Save the date- International Women’s Day is almost here, on Sunday the 8th March. This year’s theme? #Eachforequal, and the motto ‘an equal world is an enabled world’ aiming to celebrate the past and present achievements of women around the globe. The campaign theme is drawn from the notion of ‘collective individualism’ and marks a call to action in accelerating gender equality. There’s still a long way to go- but while in 1911 over one million women took part in IWD events, today there are millions more worldwide, participating in school and business events, speeches, rallies, and celebrating it as a public holiday in countries like Ukraine, Russia, and Armenia.

It began with a march of 15,000 female workers in 1908 New York demanding voting rights, better pay, and shorter working hours. From there, the first ‘National Woman’s Day’ was held, on February 28th 1909, organised by the Socialist party of America, and the first ever official ‘International Women’s Day’ followed, on March 19th 1911. Over a century ago! The inaugural event involved rallies and meetings, and commemorated the date where the King of Prussia had promised to introduce votes for women in 1848 (which, sadly, he didn’t keep). As a result, the day was moved to March 8th in 1913, attracting more and more participants every year. However it wasn’t recognised by the UN until 1975, when an international women’s YEAR was called for- but member states were then invited to proclaim March 8th as the official day for Women’s Rights and International Peace in 1977. Finally!

Its aim: to help eliminate the growing gender inequality in global development, and end discrimination. For good. What could be more vital than that? And the statistics agree- back in 2018, according to investigations by The Independent, men in the UK earned on average 9% more than women, more than 137,000 girls in Britain missed school due to inability to afford sanitary products, and closing the UK’s gender pay gap in that year alone would have resulted in a collective wage increase for women of over £90 billion. And all this just in the UK; globally, only 23% of politicians were women, women made up 64% of the global illiterate population, and men brought home on average a salary 75% greater than that of their female counterparts. These statistics angered and infuriated me too- but how have things changed since? Have the last two years brought hope and progress now there is so much more awareness about inequality?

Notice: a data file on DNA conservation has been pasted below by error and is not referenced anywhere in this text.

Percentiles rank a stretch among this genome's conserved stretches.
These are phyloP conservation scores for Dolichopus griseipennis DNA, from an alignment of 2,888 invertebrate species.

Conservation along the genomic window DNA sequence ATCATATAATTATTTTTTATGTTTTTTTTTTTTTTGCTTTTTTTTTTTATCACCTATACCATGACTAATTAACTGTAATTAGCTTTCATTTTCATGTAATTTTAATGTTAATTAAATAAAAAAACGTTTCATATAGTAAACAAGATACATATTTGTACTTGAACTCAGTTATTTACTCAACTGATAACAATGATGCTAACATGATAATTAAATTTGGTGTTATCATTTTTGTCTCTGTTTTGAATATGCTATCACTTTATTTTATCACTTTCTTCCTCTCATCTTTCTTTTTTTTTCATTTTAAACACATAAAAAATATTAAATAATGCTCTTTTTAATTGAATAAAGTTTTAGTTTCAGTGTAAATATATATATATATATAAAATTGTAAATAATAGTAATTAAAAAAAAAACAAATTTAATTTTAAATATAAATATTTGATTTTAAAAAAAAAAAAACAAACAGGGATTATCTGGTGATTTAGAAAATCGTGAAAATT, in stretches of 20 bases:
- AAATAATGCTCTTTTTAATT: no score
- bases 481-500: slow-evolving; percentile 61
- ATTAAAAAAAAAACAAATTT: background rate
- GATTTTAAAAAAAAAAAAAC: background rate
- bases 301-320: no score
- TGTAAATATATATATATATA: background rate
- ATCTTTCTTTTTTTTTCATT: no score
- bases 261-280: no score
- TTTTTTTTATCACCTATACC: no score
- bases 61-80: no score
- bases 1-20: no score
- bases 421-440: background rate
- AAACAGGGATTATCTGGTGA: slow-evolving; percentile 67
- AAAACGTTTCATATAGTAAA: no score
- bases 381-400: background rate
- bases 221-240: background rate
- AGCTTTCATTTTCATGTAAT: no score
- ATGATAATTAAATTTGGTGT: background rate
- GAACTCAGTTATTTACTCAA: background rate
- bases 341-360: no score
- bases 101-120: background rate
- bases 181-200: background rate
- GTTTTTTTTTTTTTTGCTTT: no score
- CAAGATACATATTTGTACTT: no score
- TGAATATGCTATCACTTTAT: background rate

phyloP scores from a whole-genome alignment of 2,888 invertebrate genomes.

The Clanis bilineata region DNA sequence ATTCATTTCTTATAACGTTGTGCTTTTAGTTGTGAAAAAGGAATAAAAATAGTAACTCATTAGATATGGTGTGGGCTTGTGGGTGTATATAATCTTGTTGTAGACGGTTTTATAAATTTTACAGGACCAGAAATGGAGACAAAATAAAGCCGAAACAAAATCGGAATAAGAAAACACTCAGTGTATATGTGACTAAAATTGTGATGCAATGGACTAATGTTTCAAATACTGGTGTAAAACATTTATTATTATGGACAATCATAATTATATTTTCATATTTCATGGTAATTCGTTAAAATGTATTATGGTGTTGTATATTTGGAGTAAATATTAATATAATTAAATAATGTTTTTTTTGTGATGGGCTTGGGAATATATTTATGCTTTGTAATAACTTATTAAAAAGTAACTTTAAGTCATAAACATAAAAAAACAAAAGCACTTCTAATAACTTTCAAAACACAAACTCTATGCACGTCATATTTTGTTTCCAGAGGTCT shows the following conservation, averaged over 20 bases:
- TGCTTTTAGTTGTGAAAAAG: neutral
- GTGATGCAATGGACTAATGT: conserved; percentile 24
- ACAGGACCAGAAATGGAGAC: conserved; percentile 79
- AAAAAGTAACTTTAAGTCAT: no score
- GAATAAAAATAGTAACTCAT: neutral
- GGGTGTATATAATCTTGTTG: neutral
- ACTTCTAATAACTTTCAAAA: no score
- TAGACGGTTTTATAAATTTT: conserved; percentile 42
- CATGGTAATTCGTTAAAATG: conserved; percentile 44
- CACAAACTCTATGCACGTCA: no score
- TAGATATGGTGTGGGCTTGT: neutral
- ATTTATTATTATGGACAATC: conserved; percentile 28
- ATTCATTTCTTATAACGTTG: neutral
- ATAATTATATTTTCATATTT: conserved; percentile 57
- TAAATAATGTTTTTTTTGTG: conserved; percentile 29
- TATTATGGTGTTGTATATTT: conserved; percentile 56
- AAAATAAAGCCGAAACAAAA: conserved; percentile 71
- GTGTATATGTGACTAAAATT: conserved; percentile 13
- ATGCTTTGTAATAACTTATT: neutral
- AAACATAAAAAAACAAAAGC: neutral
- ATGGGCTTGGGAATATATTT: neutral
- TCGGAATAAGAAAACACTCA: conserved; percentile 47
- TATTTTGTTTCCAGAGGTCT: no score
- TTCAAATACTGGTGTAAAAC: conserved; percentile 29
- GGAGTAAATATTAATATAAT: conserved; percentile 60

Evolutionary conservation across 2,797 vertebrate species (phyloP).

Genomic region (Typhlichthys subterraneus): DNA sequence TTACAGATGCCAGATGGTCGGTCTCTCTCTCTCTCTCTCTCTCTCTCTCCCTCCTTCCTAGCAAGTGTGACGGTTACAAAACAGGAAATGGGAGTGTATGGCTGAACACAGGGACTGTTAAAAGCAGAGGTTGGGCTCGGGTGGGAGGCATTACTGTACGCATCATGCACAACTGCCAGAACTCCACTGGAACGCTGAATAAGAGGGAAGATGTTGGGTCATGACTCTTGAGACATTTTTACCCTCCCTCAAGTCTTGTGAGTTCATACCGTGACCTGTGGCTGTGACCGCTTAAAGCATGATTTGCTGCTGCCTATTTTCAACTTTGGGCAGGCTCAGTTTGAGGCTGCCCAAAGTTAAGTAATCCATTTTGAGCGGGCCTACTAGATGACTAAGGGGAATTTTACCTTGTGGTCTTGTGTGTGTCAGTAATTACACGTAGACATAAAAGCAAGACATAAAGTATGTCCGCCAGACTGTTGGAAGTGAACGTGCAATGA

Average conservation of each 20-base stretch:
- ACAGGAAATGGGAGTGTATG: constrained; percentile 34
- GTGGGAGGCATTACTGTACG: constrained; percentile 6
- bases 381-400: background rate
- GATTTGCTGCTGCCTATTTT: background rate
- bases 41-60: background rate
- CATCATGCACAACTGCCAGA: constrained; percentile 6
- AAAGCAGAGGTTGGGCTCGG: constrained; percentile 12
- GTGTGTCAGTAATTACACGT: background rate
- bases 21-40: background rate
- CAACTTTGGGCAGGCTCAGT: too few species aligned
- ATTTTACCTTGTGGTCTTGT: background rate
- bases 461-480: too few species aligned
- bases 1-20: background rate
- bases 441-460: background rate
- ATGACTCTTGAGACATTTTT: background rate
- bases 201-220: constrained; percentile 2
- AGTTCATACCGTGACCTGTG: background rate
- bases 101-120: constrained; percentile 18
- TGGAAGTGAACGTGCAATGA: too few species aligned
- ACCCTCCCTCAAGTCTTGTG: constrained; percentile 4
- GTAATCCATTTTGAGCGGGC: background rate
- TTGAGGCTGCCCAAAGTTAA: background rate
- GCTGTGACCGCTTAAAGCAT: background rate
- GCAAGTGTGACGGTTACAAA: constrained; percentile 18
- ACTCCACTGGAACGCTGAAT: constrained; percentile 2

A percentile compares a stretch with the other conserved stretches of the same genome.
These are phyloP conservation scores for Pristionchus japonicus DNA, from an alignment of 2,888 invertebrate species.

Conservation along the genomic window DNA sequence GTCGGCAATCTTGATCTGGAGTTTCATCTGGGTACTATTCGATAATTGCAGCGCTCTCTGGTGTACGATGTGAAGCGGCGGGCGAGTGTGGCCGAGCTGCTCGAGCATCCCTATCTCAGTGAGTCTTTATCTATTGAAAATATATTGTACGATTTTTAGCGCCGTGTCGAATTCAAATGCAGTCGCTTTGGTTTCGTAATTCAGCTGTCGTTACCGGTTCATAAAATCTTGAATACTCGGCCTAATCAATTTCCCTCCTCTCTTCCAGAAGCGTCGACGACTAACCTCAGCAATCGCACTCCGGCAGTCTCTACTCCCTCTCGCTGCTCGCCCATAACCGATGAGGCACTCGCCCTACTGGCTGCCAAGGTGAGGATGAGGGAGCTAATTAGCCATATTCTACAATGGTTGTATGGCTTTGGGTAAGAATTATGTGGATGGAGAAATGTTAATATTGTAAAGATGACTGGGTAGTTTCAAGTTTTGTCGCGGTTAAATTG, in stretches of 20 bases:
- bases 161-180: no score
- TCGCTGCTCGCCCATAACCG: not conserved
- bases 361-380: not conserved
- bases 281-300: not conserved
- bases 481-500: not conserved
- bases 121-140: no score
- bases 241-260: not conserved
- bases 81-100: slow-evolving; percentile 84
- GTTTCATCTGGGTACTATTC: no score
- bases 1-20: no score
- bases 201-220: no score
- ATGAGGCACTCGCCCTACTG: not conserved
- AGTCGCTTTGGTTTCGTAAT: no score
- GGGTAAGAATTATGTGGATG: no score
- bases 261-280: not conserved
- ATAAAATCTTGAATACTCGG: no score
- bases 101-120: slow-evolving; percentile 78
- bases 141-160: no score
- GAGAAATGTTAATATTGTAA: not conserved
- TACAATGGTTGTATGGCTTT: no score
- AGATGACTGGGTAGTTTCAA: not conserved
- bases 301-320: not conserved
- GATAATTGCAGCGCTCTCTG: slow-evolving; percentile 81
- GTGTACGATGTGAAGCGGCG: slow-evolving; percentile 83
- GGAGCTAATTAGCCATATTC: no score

Well, according to the Global Gender Gap report for 2020, gender parity won’t be attained for a shocking 99.5 years. In education, however, it is estimated that parity can be reached within a more promising 12 years. Another 95 years will pass until global political representation achieves gender equality, and a staggering 257 years until economic participation is equal for men and women, although the ‘role model effect’ has generated increased numbers of women in senior managerial roles and in the labour market worldwide. Political empowerment is on the rise- this, at least, shows promise. Providing women with more job opportunities, helping development in the lowest-scoring countries, and removing stigmas and stereotypes has never been more key!

So how can we help?

Many UK schools already celebrate International Women’s Day through fundraising events, debates, themed bake sales, and more- and you can purchase an action pack on the website. There are also details of hundreds of talks and events to attend near you which you can research using the event search tool. Every year, our school aims to up the effort to continue the message and importance of women’s empowerment way after the event is over, not only because the data proves that there is so much left to do, but also because we as women are capable of so much- so let’s sprinkle a little girl power this IWD! Find out more by visiting

By Caroline Young